It’s been said that humans are competitive creatures, we like to test ourselves and our abilities against the 6 billion other bodies that roam this earth. Some people do this on a smaller scale, always trying to out do their neighbours and colleagues and prove that they are the best.

This is were Jiu Jitsu is different. Our belt ranking system might be an indicator as to who has the best skill, or has proven their techniques over years of live sparring, but this doesn’t make us immortal. On any given day, a lower belt can catch their coach, and instead of the coach becoming irate, he will just slap hands and get back to rolling (hopefully with the confidence that he is showing the right techniques and his students are learning). The coach may up their game, but this is more to prove their ability to themselves than to assert dominance.

On the mats race, religion, money or fame doesn’t matter as long as your attitude is right and you are willing to learn and be humbled.

The object of BJJ is to submit your opponent using joint manipulation, pressure, or chokes. We aim to make our friends submit to our will, but once the submission is complete, we quickly release and help our opponent up to their feet, check they’re OK, then we slap hands and go again.

This ritual is repeated multiple times in classes across the world everyday, and this is what makes the sport so addictive. The art of the tap keeps us humble, helps us learn and most importantly gives us something to strive towards. It is what keeps us up at night, and motivates us to get better, especially when we get caught in it a few times in the same class.


As a white belt, going into a sparing session with anyone above your belt can be a pretty daunting task. Having watched this happen plenty of times, there are usually 3 different ways this plays out.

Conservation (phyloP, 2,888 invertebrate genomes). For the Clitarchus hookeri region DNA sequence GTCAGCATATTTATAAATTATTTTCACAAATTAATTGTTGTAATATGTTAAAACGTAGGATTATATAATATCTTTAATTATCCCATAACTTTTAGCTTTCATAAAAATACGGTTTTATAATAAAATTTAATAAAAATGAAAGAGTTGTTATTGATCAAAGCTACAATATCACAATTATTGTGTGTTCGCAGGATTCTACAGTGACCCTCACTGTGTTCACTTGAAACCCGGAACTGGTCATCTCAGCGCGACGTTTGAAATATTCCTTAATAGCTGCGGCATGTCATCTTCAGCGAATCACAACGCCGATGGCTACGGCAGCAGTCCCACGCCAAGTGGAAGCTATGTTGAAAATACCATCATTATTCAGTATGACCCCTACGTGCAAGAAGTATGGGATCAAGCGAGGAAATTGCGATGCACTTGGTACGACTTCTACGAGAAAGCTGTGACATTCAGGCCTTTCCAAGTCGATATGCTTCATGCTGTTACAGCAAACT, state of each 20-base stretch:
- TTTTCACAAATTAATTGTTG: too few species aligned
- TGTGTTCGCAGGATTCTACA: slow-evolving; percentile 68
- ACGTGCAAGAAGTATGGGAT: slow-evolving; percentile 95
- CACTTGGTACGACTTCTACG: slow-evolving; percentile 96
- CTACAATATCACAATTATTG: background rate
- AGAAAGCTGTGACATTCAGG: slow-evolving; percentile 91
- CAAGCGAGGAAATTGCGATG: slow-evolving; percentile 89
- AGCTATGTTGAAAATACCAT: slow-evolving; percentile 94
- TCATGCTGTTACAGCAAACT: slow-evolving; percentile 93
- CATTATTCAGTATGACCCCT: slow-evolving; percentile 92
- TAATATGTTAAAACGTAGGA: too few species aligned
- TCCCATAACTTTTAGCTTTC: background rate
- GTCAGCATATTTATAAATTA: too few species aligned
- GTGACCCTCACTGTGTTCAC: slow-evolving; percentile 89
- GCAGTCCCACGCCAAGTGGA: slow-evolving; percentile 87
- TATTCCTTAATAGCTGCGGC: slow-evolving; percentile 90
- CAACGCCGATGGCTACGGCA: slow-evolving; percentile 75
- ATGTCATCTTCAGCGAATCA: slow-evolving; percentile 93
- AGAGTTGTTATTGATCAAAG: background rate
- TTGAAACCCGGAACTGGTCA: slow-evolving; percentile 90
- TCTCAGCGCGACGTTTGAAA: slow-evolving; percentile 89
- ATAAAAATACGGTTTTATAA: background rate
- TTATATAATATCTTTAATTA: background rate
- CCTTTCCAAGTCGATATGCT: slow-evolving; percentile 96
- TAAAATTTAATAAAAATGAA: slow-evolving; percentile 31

1. A) The lower rank belt is too worried about getting tapped or smashed, so they play a very defensive game. This might work for a while, but eventually the higher belt gets bored and starts applying real pressure or goes in for the kill with their go to submission.
  2. B) The lower rank belt has a bit of confidence but lacks in their technique, so ends up spending a lot of time flailing about uncontrollably, risking injury for both parties until the higher rank gets frustrated, goes for the submission and decides against rolling with that training partner again.
  3. C) The lower rank belt competes at the pace of the higher rank, controlling and using what techniques they know. Usually when this happens, the higher rank belt understands the situation and a fun competitive roll ensues, usually with the higher belt getting a few submissions locked in, but not forcing their partner to tap and moves onto their next position.

Accepting that you might get tapped is an essential part of the Jiu Jitsu journey, but sometimes we forego the tap to save our pride, especially when there is something on the line.

When it’s time to compete a different animal appears. An animal that is ready to embrace the pain, exhaustion and possible injury, all in the hope of some bragging rights and maybe a trophy or medal. Even though this is the case, we still pick up our opponents, slap hands and leave our beef on the mats.


Yes, we may hold a defeat in competition a little closer than one in training, but this is what motivates us to get better and keeps us striving forward in our sport.

Tapping out is congratulating your opponent on their successful submission attempt, and accepting that there is always more to learn in your Jiu Jitsu journey.